Editor’s note: This post contains spoilers for the latest episodes of Fear the Walking Dead! Proceed with caution, survivors. For reals, if you haven’t yet watched the latest episodes, “Wrath” and “North”, we highly suggest you do so before proceeding. Okay? We good? Let’s go.
Well, that was interesting. After pulling us kicking and screaming across land and sea for most of this summer, Fear the Walking Dead concludes its second season with two back-to-back episodes, wrapping up some of this year’s storylines in unexpectedly satisfying ways and some, er, less so.
The decision to run “Wrath” and “North” on the same night winds up making a kind of emotional sense, if only because “Wrath” is so clearly the lesser of the two, and every bit as dark and one-dimensional as its title suggests. That darkness is entirely due to the actions of Chris’ “friends,” whom we’ve learned to hate and despise over the course of the last several weeks. But just in case we didn’t despise these bro-dudes, who put as much thought into killing as they do to playing their favorite tunes, “Wrath” immediately confirms that 1.) Chris is now dead as disco, and 2.) These asshats are responsible. Rarely in The Walking Dead universe have we encountered stereotypes as unimaginatively rendered as these two millennials. So it comes as no great surprise when Travis beats their faces in. But it’s not nearly as satisfying as I thought it would be either. I’d been actively rooting for this moment for some time now, but the two lads are so stupid when they admit to Travis that they killed his son when he became “dead weight” after falling asleep at the wheel of their truck, it’s a little like Travis taking his titular anger out on a roomful of stuffed animals.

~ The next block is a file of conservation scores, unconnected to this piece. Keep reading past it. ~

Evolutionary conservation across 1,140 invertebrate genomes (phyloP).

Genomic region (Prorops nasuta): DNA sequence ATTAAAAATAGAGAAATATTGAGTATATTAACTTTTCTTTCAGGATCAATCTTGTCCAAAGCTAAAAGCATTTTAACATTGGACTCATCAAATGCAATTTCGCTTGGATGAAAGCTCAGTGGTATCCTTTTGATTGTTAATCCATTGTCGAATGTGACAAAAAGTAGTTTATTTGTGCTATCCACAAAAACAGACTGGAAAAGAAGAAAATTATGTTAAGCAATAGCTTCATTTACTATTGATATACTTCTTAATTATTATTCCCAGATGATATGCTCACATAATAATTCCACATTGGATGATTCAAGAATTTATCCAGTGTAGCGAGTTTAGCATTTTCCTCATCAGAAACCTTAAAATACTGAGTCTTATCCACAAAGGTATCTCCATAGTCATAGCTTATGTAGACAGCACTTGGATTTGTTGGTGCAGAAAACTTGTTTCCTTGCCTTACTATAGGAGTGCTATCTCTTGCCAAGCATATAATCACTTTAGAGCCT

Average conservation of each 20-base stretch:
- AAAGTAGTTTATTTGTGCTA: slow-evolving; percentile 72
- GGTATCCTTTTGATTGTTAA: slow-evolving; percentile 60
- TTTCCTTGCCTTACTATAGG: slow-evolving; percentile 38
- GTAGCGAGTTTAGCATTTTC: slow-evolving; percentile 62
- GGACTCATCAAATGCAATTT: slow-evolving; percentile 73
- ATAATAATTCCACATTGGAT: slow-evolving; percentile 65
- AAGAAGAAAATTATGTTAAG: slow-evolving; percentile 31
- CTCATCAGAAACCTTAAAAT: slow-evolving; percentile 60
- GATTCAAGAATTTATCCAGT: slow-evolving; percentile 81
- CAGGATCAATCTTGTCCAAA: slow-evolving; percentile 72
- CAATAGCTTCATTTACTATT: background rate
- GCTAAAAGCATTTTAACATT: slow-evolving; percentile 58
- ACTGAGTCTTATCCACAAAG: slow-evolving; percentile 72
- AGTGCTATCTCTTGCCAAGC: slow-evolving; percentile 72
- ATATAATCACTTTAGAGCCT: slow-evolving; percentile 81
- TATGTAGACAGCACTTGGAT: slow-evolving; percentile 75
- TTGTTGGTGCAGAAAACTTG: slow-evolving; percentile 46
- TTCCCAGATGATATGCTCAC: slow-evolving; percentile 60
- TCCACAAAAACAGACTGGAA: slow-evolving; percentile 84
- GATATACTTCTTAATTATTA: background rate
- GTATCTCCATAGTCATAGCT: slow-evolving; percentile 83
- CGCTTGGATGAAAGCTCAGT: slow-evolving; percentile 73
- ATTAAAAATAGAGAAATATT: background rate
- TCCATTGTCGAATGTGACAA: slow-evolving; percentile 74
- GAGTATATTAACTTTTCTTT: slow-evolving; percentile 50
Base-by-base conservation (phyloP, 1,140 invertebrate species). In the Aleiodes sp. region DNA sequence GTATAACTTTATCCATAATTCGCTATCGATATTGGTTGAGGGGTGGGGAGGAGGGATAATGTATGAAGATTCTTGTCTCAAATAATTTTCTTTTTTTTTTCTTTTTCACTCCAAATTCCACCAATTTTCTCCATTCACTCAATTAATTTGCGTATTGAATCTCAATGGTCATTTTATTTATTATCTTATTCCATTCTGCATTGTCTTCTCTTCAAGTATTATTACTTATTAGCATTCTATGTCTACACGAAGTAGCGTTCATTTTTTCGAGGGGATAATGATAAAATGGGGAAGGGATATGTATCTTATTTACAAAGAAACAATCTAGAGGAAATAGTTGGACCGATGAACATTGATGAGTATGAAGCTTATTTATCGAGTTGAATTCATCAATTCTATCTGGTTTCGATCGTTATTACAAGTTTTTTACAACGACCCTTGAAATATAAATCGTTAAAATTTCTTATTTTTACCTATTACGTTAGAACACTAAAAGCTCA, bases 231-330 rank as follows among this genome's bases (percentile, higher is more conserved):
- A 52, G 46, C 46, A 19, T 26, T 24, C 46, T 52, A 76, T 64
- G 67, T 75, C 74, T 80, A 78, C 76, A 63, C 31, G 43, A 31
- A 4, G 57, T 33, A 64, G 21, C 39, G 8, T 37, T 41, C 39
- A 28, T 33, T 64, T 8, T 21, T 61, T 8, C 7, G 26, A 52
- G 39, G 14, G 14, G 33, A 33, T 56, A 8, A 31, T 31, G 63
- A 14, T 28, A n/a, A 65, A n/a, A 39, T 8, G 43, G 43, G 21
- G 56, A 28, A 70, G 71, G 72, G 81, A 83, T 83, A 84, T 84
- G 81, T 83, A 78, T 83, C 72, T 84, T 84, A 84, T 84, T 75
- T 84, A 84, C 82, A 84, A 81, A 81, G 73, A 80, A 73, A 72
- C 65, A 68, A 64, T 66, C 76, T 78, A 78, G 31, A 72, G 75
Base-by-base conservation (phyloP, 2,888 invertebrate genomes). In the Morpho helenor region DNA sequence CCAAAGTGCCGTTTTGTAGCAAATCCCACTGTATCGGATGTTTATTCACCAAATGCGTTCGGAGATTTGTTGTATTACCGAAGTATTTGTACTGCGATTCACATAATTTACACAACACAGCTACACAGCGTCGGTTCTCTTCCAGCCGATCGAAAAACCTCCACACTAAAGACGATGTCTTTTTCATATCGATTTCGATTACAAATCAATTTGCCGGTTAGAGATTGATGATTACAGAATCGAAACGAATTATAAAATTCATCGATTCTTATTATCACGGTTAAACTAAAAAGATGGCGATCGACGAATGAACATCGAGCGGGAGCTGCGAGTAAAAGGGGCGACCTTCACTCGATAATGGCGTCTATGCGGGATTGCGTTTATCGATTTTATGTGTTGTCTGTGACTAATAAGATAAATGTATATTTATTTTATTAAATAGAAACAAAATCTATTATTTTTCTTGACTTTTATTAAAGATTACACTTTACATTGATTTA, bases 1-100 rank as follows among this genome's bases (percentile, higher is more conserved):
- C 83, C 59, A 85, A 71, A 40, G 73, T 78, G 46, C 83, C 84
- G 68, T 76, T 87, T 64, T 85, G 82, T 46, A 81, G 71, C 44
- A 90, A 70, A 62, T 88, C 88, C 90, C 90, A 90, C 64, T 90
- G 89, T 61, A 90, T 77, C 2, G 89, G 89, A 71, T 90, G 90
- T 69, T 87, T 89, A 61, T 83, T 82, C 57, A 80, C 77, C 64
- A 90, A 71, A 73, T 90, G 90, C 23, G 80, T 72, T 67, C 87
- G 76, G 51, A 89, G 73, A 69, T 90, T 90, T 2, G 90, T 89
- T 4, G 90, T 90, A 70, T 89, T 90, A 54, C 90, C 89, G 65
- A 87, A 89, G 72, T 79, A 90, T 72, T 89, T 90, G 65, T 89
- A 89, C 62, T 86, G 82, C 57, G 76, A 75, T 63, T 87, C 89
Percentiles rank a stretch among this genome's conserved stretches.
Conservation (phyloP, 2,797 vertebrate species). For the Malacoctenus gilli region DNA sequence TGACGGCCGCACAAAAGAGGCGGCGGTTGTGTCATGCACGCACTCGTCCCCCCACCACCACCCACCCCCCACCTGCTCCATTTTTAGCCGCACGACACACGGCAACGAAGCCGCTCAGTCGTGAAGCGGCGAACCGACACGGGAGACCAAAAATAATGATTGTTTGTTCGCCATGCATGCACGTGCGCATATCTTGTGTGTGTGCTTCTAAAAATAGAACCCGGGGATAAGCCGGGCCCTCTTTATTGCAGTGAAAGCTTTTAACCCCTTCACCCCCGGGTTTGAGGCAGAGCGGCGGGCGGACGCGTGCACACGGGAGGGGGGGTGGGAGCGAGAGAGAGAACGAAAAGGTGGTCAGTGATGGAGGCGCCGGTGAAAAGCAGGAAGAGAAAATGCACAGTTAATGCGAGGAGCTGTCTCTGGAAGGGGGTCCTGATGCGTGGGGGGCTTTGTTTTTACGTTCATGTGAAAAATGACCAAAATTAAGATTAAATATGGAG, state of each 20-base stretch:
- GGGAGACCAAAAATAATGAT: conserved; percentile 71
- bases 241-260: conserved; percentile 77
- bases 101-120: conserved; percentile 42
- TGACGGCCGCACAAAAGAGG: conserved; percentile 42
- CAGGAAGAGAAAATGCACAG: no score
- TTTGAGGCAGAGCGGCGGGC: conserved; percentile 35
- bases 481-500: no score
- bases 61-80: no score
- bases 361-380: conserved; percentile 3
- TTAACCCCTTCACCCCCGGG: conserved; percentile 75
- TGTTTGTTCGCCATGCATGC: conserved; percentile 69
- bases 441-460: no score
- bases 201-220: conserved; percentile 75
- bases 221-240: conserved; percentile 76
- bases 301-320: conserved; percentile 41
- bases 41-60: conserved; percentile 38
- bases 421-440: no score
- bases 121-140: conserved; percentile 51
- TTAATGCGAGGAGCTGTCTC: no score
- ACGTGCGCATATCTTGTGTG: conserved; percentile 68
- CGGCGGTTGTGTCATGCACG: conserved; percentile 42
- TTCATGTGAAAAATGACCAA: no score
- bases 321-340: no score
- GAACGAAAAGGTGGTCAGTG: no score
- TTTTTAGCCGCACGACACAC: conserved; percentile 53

What’s most disappointing, however, is that Madison’s decision-making skills are almost as inept in this episode. After discovering that Chris is killed, she moves to throw his idiot bros out of the resort, but the other refugees take offense when she lies and says she’s giving them emergency medical treatment. Naturally, a mob forms, catching Travis’ interest. One of the more frustrating staples of this world is the lack of consistency in its heroes IQ’s; and like so many other survivors we’ve known, Madison is only as smart as the plot needs her to be in any given episode.
In “North”, thankfully, the plot works better. Or at least moves more relentlessly than in just about any other episode this year. In true Walking Dead form, season 2 is capped with action and spectacle. Travis is immediately imprisoned by the hotel resort’s staff after he injured Oscar during his killing spree. Which puts Madison and co. at odds with their newfound friends. After Oscar dies from his injuries, they move to kill Travis, but Alicia draws first blood (as well as her first human kill). Then Madison, Travis, and Alicia flee into the night, while Strand elects to stay behind. I’m not entirely sure why he stays, but it’s likely he’s hatching some plan in which he’ll convince everyone that he tried to stop Madison but she got away. Then he’ll gradually rise in power and take control of the resort. At least that’s how I’m hoping it plays out. Because if Strand just winds up dying like Chris in some brief flashback, I’m gonna get out a Daryl Dixon-sized can of whoopass. Say it with me people: If Strand dies, we riot.